KNOX CO., ky (WYMT) - The votes are in, and voters in Barbourville have decided to allow alcohol sales in the city.
It started with a petition back in October.
Now, a little more than 2 months later, the decision has been made.
People stood, waiting, inside the courthouse, as the final votes were tallied.
65 votes was the separation, in this case, between wet and dry.
The final count was 498 to 433, in favor of allowing alcohol sales in Barbourville.
“I’m excited and relieved in a sense. This is an opportunity for Barbourville to grow. The voters that went to the polls today have chosen the direction they want to pursue,” said Bob Dunaway, one of the original petitioners.
Some, however, were not quite as enthusiastic.
“Our city, the very core of the county, is now going to have a black cloud over it,” said Pastor, Leonard Lester.
And he says, it may be over for now, but it’s not over for good.
“We’re going to come back in three years and visit this thing again. When you’re concerned and you want to protect something you love, you can’t give up,” said Lester.
But some say, Tuesday’s decision puts their historic hometown, on the right track.
“Since the 1930s, we’ve been stuck in the same rut. This gives us an opportunity to grow and change. We haven’t had that opportunity in a long time,” said Dunaway.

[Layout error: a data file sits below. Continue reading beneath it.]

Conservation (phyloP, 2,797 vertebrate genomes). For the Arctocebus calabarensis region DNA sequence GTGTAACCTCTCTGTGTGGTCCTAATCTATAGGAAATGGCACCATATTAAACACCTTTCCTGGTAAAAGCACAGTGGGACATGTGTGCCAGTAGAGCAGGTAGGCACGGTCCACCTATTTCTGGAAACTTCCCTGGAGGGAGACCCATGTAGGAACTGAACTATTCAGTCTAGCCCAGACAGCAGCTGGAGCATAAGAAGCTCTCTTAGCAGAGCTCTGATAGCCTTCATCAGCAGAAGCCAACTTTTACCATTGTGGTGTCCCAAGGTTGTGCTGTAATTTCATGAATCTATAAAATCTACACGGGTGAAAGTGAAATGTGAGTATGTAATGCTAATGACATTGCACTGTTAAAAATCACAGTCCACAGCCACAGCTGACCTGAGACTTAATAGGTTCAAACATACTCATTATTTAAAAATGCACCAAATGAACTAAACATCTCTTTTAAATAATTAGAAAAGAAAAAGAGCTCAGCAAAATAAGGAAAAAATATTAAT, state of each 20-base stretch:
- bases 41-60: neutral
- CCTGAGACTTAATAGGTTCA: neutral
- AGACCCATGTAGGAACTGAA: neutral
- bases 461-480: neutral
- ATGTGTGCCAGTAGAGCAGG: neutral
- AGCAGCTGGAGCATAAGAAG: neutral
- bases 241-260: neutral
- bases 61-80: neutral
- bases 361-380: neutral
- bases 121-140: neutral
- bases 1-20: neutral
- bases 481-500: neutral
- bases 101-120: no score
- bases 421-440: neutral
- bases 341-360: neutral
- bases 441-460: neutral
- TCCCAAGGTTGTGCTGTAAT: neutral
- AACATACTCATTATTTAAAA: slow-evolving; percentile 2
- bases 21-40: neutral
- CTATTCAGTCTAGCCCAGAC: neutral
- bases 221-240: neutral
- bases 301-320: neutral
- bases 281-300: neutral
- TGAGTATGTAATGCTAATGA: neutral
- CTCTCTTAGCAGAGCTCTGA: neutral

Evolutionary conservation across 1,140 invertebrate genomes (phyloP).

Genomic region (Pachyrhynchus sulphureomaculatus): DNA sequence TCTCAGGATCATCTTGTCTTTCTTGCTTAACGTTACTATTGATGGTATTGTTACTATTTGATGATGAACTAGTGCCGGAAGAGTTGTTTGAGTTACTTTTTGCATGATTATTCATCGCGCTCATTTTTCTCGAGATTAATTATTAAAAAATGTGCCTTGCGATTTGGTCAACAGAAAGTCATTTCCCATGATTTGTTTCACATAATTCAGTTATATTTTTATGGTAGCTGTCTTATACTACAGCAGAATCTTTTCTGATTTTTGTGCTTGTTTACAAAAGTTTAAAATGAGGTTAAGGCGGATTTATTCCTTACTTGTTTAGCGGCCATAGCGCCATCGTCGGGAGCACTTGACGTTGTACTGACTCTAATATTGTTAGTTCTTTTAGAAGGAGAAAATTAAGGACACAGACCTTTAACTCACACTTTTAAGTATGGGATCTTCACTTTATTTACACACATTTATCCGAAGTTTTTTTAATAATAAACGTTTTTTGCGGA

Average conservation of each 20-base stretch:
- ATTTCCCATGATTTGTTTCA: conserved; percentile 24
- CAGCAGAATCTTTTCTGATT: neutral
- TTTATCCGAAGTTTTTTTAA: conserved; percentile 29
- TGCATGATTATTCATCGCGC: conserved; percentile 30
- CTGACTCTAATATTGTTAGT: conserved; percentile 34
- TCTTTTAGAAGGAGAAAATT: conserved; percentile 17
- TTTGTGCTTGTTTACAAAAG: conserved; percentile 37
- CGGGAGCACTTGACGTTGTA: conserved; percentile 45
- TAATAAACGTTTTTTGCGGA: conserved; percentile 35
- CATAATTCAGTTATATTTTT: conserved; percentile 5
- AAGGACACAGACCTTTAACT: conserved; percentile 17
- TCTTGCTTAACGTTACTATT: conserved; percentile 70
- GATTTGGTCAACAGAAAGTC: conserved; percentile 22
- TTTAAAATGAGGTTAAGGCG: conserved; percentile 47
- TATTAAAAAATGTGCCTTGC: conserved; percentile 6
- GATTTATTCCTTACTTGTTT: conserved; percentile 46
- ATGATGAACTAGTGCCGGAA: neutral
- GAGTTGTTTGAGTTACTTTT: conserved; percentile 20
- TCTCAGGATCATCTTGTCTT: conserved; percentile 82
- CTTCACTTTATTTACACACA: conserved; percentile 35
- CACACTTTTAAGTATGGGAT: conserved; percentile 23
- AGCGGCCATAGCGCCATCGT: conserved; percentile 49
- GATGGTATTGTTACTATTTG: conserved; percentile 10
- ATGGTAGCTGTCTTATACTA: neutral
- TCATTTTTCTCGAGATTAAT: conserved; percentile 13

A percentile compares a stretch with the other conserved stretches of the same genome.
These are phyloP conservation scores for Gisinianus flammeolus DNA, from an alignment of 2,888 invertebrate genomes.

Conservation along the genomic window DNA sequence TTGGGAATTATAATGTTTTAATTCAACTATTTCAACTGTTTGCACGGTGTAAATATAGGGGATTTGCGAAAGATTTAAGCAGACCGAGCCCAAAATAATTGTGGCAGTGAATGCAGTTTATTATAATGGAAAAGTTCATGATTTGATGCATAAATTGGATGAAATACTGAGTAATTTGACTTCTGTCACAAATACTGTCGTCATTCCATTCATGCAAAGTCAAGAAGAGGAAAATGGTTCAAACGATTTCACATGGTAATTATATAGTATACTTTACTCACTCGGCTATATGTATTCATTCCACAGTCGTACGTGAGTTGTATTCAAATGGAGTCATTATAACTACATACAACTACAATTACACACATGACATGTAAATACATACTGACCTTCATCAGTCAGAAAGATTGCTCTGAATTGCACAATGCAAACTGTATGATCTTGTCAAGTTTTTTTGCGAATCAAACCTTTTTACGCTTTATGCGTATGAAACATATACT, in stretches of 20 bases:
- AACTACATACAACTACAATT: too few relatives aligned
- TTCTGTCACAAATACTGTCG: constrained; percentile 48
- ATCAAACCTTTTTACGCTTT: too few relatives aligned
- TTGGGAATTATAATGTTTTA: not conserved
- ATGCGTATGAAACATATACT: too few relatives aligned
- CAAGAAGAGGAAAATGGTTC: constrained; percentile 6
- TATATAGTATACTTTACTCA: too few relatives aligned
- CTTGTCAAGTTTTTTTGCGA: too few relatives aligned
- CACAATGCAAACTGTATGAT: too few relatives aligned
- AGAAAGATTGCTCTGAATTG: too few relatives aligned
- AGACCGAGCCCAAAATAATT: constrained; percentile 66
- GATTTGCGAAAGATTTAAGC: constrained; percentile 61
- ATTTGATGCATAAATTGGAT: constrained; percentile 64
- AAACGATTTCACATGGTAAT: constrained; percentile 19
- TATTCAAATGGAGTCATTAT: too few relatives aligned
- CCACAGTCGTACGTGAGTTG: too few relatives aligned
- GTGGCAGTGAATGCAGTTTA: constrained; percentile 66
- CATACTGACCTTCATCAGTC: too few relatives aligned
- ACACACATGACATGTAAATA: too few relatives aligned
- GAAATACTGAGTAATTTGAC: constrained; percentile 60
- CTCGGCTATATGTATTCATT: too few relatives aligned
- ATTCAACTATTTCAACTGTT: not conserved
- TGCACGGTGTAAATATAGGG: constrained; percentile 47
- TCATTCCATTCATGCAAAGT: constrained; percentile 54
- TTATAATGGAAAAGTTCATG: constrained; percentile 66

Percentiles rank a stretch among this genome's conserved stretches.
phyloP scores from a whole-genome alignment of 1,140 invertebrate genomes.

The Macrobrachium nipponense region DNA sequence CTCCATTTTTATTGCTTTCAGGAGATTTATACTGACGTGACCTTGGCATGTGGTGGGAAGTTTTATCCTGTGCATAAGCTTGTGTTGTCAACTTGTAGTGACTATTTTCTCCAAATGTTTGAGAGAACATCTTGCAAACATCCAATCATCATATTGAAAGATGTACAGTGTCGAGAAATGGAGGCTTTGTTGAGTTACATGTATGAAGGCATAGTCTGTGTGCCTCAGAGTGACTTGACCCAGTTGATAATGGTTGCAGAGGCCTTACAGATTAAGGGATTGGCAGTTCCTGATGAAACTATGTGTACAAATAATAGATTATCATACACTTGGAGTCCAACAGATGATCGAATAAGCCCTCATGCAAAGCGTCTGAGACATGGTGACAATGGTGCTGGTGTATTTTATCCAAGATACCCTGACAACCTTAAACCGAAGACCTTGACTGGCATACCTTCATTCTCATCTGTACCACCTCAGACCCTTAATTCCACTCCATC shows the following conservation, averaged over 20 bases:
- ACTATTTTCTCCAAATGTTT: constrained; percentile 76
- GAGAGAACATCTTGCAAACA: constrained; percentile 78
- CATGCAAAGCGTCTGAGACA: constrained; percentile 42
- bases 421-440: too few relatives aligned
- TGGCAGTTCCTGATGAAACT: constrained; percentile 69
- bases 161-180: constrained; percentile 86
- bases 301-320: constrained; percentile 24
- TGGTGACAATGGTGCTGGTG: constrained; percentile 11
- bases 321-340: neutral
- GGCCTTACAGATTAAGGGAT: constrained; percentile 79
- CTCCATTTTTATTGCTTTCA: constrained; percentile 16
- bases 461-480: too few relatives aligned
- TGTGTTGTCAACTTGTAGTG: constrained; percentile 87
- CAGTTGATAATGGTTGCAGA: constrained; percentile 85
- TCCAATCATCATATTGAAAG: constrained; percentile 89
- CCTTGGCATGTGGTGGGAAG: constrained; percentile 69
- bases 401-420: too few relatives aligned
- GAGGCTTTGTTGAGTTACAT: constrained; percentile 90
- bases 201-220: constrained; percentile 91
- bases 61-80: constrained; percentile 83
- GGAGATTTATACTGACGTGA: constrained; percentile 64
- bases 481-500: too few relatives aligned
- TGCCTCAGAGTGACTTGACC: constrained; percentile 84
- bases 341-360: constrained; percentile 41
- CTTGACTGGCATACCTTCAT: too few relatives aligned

Election officials say everything ran smoothly throughout the polling process.
Things are now placed in the hands of the Barbourville City Council and Alcoholic Beverage Control, as to when alcohol sales will be allowed.
Some folks in here in Knox County are ready to hit the polls tomorrow. A little more than 24 hours from now, we should know if Barbourville will go ‘wet’, or remain ‘dry’.
There was a similar special election about four years ago; but 55% of voters were against the sale of alcohol in Barbourville, so the town has since remained dry.
Polls are open from 6 a.m. to 6 p.m. Tuesday, and the votes will be counted, shortly after.
“I would think the answer would be relatively quick, since we only have 6 precincts, and they’re all rather close to the courthouse. I would think, by about 7:00 tomorrow night, we’ll probably know what the answer is.”>
Nearly 1,000 people voted in the similar special election in February of 2012.
Officials say numbers could be slightly higher than that Tuesday.
As of noon Monday, 100 absentee ballots had already been cast.